Patrick Shea closed out the afternoon with Passepied from Debussy's "Suite bergamasque." When Patrick finished playing, Brian commented, "the more I hear Debussy, the more I feel he was an underrated composer." Upon hearing Debussy, a person can "breathe". "It's as if he takes you outside. Harmony is the soul of music." Brian told a story about a time when he was playing an atonal piece at Tanglewood and he was asked to change a single note. When he asked why, the composer said "I hear a whiff of F major."

This led to a further discussion of modes. Brian recommended that students get to know the modes like the backs of their hands because they come up in so many places, even in Chopin mazurkas. He pointed out how the Dorian mode changes the natural minor to where the 6th degree is raised a half step. The Dorian mode turns up most often in Debussy's music, which the composer used to impart a quality of mystery.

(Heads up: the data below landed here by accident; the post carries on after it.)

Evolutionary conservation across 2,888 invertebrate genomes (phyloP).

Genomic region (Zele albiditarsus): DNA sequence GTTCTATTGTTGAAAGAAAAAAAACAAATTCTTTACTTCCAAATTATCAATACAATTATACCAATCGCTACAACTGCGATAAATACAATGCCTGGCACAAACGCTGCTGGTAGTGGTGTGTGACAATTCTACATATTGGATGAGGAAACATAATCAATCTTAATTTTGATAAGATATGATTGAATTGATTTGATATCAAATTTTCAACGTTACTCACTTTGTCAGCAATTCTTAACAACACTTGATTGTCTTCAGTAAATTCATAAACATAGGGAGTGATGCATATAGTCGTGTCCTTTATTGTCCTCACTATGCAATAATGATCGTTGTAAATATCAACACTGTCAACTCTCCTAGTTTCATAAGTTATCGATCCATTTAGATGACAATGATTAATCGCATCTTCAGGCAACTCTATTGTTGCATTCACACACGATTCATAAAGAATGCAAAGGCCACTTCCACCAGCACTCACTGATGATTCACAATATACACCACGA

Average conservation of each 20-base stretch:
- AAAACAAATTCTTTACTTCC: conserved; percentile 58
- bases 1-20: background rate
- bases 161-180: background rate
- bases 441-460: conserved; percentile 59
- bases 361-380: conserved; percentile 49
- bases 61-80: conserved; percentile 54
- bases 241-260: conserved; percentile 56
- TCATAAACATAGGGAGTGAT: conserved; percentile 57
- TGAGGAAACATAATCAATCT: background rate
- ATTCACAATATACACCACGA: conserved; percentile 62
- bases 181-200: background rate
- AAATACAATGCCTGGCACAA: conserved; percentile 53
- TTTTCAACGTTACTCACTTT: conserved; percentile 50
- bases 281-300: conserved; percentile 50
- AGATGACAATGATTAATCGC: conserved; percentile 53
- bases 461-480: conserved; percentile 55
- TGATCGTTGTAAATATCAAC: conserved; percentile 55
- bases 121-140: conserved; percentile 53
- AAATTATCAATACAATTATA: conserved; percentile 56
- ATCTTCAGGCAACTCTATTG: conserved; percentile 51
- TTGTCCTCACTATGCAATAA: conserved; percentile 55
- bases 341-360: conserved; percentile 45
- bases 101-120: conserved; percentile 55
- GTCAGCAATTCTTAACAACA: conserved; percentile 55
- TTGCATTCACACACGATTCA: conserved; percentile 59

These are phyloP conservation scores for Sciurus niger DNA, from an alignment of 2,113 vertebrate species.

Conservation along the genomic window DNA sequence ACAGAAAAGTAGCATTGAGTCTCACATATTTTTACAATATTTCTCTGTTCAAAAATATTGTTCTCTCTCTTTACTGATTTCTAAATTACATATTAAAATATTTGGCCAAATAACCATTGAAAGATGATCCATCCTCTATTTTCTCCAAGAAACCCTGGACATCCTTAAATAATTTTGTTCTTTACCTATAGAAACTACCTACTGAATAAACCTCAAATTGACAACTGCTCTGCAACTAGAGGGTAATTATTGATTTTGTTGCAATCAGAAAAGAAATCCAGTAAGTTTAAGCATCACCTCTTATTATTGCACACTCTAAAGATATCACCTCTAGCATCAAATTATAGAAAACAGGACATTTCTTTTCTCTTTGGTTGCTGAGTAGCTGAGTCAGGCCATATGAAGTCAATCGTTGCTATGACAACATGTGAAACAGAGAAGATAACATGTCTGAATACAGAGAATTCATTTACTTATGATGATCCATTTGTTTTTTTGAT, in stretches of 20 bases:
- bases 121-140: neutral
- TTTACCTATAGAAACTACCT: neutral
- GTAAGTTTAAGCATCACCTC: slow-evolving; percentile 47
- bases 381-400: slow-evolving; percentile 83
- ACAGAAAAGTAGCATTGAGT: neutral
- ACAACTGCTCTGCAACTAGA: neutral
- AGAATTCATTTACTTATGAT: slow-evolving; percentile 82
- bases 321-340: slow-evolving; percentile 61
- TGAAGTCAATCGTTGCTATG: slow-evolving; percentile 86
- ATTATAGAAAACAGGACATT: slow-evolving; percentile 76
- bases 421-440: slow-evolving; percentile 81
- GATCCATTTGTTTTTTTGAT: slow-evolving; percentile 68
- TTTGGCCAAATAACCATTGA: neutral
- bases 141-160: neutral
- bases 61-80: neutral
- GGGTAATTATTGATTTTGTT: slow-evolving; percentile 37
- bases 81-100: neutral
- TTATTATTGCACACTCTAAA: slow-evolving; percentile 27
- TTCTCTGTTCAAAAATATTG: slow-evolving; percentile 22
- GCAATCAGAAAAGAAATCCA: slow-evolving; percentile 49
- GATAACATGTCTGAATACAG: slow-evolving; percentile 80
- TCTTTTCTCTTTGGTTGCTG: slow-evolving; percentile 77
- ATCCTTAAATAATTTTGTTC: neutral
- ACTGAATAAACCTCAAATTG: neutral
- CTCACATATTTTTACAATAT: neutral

As in other master classes, Brian recommended that students study theory as a part of their musical training for the duration of their lives. He stated that learning theory makes us think of music differently. To illustrate, Brian told of once reading a theory book in which the author described a minor scale as a major scale with a lowered third. For Brian, this was a revelation that had never before occurred to him.

Brian brought the afternoon to a close by telling Patrick to check out You Tube videos of people dancing the Passepied to get a sense of the dance aspect of his piece. Brian also discussed the meaning of staccato--i.e., of being detached. He suggested that Patrick look for opportunities to contrast the staccato of one hand with legato of the other.